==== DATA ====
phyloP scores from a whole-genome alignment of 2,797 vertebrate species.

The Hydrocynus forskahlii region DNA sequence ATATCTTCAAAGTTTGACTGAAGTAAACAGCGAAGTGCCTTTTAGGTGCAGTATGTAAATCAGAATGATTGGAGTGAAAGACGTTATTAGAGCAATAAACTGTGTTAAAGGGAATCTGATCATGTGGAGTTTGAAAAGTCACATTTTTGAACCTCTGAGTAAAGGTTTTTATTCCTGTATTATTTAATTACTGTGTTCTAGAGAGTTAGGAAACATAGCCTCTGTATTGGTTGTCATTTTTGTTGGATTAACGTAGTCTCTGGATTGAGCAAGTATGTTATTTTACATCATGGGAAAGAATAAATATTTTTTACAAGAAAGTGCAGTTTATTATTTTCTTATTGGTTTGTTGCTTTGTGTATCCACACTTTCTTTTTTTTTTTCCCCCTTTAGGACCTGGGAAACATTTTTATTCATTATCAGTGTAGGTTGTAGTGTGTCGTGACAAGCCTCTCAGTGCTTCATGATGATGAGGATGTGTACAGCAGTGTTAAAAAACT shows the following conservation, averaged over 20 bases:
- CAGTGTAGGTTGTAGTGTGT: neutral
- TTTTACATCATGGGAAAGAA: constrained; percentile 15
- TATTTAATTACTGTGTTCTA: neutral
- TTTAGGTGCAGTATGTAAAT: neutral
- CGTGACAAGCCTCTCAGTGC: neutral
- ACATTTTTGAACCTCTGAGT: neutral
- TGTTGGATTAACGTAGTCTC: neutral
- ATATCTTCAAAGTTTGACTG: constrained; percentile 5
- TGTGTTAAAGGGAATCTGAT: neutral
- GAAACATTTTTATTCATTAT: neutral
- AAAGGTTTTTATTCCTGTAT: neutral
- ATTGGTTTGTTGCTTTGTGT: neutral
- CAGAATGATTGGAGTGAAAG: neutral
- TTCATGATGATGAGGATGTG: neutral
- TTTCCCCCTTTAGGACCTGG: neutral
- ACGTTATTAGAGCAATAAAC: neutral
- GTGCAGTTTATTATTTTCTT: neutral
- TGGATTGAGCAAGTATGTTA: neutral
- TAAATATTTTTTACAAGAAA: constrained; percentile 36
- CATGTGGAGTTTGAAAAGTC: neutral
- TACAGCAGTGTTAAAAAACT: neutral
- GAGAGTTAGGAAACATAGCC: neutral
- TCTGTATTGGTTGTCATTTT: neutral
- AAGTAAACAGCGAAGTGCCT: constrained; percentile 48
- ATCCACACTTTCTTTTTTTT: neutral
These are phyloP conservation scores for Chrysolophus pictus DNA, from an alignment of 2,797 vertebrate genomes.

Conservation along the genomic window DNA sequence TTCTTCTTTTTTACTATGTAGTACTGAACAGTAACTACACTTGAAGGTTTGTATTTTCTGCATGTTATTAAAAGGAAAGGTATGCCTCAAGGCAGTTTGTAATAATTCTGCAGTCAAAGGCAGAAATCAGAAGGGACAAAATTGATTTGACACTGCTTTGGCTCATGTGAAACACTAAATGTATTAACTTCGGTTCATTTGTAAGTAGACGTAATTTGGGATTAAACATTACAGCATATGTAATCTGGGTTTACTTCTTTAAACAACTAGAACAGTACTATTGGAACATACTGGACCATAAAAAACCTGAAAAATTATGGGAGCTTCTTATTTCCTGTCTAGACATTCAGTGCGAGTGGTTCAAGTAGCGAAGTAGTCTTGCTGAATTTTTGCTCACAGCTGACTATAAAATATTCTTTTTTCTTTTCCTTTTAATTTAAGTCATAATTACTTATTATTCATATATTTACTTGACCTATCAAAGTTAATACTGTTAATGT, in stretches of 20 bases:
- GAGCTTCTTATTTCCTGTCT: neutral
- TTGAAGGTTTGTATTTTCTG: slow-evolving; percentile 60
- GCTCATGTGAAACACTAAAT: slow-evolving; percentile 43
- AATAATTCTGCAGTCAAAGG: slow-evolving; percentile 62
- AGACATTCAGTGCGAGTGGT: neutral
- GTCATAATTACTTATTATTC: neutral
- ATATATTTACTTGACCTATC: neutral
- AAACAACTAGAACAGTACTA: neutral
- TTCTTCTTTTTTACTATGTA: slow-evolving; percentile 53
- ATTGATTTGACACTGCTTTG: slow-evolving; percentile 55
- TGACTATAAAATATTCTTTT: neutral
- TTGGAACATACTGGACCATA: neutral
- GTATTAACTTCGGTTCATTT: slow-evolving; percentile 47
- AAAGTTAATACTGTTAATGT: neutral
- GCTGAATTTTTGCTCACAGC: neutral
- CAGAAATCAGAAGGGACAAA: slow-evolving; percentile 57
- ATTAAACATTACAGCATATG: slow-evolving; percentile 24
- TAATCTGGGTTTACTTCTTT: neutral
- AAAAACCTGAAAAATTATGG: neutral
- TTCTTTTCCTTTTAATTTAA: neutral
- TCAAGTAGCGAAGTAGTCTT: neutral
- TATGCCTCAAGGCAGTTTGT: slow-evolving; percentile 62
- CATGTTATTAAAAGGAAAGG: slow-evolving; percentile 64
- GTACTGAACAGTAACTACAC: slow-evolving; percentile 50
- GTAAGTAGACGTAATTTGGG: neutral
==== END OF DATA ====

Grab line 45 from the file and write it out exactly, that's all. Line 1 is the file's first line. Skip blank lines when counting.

- CAGAAATCAGAAGGGACAAA: slow-evolving; percentile 57